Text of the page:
This is truly indicative of how the insultingly low salary most librarians are paid on whole has collided with the US’s deeply inappropriate and oftentimes illegal practices of using ‘interns’ and ‘volunteers’ (but mostly interns). Considering the state of salaries across the US, I believe it’s pretty clear that the country no longer values work, ESP. young people’s work. They expect us to be *grateful* to shell out for huge student loans “because college is an investment in your future” and then have brainwashed everyone into thinking that unpaid internships are the only way to succeed in a person’s chosen field (which, sometimes it is now, which is sickening), and THEN once we’ve been conditioned to work for free since high school (gotta love those unpaid high school internships that are creeping into common play) they think we’ll be thrilled to earn $14,500 a year at a part-time job (which is all we can find after a year’s search).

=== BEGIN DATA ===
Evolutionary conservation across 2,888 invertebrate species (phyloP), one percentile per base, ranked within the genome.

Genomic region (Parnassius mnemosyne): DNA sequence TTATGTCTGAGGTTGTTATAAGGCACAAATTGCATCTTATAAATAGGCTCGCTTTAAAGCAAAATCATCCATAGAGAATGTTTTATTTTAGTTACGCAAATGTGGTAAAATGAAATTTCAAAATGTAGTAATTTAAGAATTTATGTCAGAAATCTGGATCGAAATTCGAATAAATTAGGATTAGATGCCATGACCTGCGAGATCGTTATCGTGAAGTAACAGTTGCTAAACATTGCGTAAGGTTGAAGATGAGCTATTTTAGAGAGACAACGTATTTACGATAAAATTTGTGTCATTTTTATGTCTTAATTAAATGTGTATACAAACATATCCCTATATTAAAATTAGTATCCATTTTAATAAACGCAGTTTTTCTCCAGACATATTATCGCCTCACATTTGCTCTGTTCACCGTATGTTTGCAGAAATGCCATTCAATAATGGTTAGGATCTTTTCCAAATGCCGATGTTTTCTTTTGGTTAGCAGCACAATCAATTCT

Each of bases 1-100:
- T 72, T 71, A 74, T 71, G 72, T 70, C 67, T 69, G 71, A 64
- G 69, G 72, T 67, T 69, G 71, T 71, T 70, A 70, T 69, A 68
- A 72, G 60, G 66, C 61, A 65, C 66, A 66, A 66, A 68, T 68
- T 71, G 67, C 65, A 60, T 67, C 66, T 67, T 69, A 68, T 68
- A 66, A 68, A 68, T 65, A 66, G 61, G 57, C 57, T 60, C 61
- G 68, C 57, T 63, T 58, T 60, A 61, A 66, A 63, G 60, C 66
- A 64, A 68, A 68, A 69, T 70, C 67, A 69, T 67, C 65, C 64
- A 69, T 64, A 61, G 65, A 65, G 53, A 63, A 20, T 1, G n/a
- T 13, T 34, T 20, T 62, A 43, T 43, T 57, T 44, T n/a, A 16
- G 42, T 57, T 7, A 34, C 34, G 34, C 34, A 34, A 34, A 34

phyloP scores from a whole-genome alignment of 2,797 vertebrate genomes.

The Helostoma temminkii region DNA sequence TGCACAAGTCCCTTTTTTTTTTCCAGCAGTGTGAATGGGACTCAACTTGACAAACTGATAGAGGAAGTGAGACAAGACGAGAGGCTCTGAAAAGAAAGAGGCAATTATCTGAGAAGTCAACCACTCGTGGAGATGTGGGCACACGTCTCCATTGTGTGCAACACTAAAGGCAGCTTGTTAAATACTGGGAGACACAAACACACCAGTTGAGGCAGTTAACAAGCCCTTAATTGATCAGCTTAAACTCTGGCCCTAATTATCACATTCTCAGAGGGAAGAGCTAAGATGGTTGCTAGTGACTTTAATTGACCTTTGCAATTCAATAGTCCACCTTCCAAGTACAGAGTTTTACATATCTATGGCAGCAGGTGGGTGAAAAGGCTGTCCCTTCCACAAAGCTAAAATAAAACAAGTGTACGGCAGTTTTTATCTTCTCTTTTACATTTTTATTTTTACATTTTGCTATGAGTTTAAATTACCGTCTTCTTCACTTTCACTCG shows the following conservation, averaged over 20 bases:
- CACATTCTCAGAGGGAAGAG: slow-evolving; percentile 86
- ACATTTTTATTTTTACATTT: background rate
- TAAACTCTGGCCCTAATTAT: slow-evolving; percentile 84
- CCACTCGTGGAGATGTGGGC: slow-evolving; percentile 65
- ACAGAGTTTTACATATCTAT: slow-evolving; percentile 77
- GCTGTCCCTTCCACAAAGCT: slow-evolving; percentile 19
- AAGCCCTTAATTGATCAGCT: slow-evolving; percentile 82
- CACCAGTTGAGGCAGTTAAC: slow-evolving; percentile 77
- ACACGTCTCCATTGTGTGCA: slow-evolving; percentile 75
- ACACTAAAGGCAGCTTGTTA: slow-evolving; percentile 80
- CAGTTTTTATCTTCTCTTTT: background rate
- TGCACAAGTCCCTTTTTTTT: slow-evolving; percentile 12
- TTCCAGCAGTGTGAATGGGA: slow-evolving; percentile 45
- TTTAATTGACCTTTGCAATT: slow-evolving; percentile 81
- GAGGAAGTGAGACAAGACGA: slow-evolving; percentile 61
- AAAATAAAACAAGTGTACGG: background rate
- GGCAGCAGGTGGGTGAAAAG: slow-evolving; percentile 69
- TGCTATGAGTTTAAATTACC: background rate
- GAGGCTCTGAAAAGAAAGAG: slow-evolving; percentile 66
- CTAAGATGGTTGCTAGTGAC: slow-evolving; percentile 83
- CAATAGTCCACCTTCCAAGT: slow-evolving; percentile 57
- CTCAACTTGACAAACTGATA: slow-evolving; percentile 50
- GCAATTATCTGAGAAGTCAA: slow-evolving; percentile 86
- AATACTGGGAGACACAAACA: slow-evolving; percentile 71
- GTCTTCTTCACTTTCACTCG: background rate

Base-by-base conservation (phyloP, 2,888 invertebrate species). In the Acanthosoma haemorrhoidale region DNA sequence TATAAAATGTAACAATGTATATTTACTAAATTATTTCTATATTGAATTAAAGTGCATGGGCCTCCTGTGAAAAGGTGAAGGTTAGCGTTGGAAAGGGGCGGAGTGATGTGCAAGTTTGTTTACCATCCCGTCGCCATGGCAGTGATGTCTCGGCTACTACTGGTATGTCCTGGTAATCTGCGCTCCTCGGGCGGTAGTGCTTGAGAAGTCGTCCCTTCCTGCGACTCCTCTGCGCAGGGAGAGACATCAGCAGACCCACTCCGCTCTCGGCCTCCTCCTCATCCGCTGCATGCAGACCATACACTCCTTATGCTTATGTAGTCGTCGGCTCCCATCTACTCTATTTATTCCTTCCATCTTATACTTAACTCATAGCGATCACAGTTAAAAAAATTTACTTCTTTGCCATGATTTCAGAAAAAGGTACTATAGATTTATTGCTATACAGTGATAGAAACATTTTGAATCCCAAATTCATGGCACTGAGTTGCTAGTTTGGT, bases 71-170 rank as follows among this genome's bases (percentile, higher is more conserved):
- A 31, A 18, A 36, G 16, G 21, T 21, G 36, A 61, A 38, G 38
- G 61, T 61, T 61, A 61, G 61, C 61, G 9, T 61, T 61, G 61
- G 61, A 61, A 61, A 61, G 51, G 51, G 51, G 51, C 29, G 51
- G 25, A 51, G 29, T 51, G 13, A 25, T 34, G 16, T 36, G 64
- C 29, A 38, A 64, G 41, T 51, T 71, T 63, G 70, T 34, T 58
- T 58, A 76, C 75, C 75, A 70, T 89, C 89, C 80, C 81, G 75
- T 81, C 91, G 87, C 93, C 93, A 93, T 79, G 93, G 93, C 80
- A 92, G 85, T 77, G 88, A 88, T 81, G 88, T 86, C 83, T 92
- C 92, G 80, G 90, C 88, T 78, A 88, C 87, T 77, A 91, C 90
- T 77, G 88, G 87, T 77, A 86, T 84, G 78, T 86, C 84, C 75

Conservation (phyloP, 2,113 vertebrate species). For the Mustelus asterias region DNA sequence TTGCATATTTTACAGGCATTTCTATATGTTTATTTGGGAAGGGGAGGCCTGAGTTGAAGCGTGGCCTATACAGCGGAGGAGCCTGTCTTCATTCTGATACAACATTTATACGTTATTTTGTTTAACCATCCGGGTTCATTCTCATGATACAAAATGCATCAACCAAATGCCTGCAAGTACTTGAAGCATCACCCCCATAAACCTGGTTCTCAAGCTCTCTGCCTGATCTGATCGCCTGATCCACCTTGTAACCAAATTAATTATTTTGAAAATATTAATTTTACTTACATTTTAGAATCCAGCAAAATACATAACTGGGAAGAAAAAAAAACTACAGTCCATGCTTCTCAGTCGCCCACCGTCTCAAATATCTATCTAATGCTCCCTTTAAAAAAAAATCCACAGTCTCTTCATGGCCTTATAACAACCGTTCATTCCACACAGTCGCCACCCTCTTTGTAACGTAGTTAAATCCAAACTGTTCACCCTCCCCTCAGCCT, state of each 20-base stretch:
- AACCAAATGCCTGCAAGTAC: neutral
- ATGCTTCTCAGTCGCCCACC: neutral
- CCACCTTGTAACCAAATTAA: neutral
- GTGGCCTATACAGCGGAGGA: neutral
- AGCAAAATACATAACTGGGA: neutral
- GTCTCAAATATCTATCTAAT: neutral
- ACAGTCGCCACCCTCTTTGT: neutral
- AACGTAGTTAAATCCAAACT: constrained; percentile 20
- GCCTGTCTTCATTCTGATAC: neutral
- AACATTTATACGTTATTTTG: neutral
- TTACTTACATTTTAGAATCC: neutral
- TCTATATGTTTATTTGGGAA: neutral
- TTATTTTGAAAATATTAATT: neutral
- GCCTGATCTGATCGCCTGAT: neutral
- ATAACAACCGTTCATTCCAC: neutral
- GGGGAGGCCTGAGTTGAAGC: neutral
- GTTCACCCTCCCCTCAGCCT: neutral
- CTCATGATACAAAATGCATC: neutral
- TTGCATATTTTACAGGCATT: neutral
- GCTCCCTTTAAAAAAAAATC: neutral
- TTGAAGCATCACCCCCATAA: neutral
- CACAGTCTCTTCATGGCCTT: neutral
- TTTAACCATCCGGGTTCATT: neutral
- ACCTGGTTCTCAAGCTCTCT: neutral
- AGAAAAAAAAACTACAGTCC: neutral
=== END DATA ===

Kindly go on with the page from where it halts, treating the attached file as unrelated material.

So corporate and educational America somehow believe that our future happiness and the stability of our economy rests on the backs of totally broke, massively in-debt 20-somethings who *literally* cannot afford to put a roof over their own heads or feed themselves and will pay off student loans sometime around age 65, if ever. I know I’m not bitter or anything.
    It’s just when a grown person applying for a *PAID* part-time librarian position gets told “you’ll probably have to pick up a night job at Wal-Mart to actually support yourself and live on a friend’s couch because rents are too high in this area”.

    NOTE TO EMPLOYERS: If you can’t afford to pay someone a living wage in your area? Don’t hire people. It’s insulting. The average librarian isn’t a housewife looking for a super-tiny income to supplement the family coffers. In fact, even if the applicant WAS a housewife looking to supplement the household income, it should STILL BE A LIVING WAGE. Daycare isn’t cheap.